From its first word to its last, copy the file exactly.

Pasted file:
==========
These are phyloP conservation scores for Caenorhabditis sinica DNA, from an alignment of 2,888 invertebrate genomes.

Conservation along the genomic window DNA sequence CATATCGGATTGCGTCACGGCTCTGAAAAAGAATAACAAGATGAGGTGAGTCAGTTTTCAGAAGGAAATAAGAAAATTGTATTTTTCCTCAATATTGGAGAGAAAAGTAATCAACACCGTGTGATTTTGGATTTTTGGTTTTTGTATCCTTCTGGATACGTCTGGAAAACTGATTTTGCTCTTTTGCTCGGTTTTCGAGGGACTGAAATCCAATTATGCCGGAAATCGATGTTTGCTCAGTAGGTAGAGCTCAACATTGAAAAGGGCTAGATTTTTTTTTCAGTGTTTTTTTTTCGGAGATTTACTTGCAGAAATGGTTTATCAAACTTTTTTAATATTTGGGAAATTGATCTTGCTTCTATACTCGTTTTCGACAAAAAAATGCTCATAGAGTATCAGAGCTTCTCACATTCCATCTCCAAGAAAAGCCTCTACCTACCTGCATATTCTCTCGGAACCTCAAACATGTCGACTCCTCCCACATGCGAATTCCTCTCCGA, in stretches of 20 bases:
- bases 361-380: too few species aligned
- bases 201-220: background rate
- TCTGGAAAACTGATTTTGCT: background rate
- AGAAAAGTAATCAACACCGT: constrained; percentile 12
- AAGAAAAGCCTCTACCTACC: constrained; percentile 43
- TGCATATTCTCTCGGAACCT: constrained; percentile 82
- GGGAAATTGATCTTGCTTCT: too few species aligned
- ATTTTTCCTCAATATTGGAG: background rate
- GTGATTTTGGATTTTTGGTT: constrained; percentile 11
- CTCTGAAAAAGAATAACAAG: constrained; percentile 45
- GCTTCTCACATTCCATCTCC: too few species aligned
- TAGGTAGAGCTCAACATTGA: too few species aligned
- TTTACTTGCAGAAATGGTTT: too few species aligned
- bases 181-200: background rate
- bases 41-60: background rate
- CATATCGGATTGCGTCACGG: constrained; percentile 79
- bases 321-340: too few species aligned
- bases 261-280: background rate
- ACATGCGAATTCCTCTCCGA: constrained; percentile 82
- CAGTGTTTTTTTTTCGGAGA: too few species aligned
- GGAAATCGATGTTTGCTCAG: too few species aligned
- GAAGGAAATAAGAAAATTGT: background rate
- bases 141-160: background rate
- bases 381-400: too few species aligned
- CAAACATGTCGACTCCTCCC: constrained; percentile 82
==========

These are phyloP conservation scores for Caenorhabditis sinica DNA, from an alignment of 2,888 invertebrate genomes.

Conservation along the genomic window DNA sequence CATATCGGATTGCGTCACGGCTCTGAAAAAGAATAACAAGATGAGGTGAGTCAGTTTTCAGAAGGAAATAAGAAAATTGTATTTTTCCTCAATATTGGAGAGAAAAGTAATCAACACCGTGTGATTTTGGATTTTTGGTTTTTGTATCCTTCTGGATACGTCTGGAAAACTGATTTTGCTCTTTTGCTCGGTTTTCGAGGGACTGAAATCCAATTATGCCGGAAATCGATGTTTGCTCAGTAGGTAGAGCTCAACATTGAAAAGGGCTAGATTTTTTTTTCAGTGTTTTTTTTTCGGAGATTTACTTGCAGAAATGGTTTATCAAACTTTTTTAATATTTGGGAAATTGATCTTGCTTCTATACTCGTTTTCGACAAAAAAATGCTCATAGAGTATCAGAGCTTCTCACATTCCATCTCCAAGAAAAGCCTCTACCTACCTGCATATTCTCTCGGAACCTCAAACATGTCGACTCCTCCCACATGCGAATTCCTCTCCGA, in stretches of 20 bases:
- bases 361-380: too few species aligned
- bases 201-220: background rate
- TCTGGAAAACTGATTTTGCT: background rate
- AGAAAAGTAATCAACACCGT: constrained; percentile 12
- AAGAAAAGCCTCTACCTACC: constrained; percentile 43
- TGCATATTCTCTCGGAACCT: constrained; percentile 82
- GGGAAATTGATCTTGCTTCT: too few species aligned
- ATTTTTCCTCAATATTGGAG: background rate
- GTGATTTTGGATTTTTGGTT: constrained; percentile 11
- CTCTGAAAAAGAATAACAAG: constrained; percentile 45
- GCTTCTCACATTCCATCTCC: too few species aligned
- TAGGTAGAGCTCAACATTGA: too few species aligned
- TTTACTTGCAGAAATGGTTT: too few species aligned
- bases 181-200: background rate
- bases 41-60: background rate
- CATATCGGATTGCGTCACGG: constrained; percentile 79
- bases 321-340: too few species aligned
- bases 261-280: background rate
- ACATGCGAATTCCTCTCCGA: constrained; percentile 82
- CAGTGTTTTTTTTTCGGAGA: too few species aligned
- GGAAATCGATGTTTGCTCAG: too few species aligned
- GAAGGAAATAAGAAAATTGT: background rate
- bases 141-160: background rate
- bases 381-400: too few species aligned
- CAAACATGTCGACTCCTCCC: constrained; percentile 82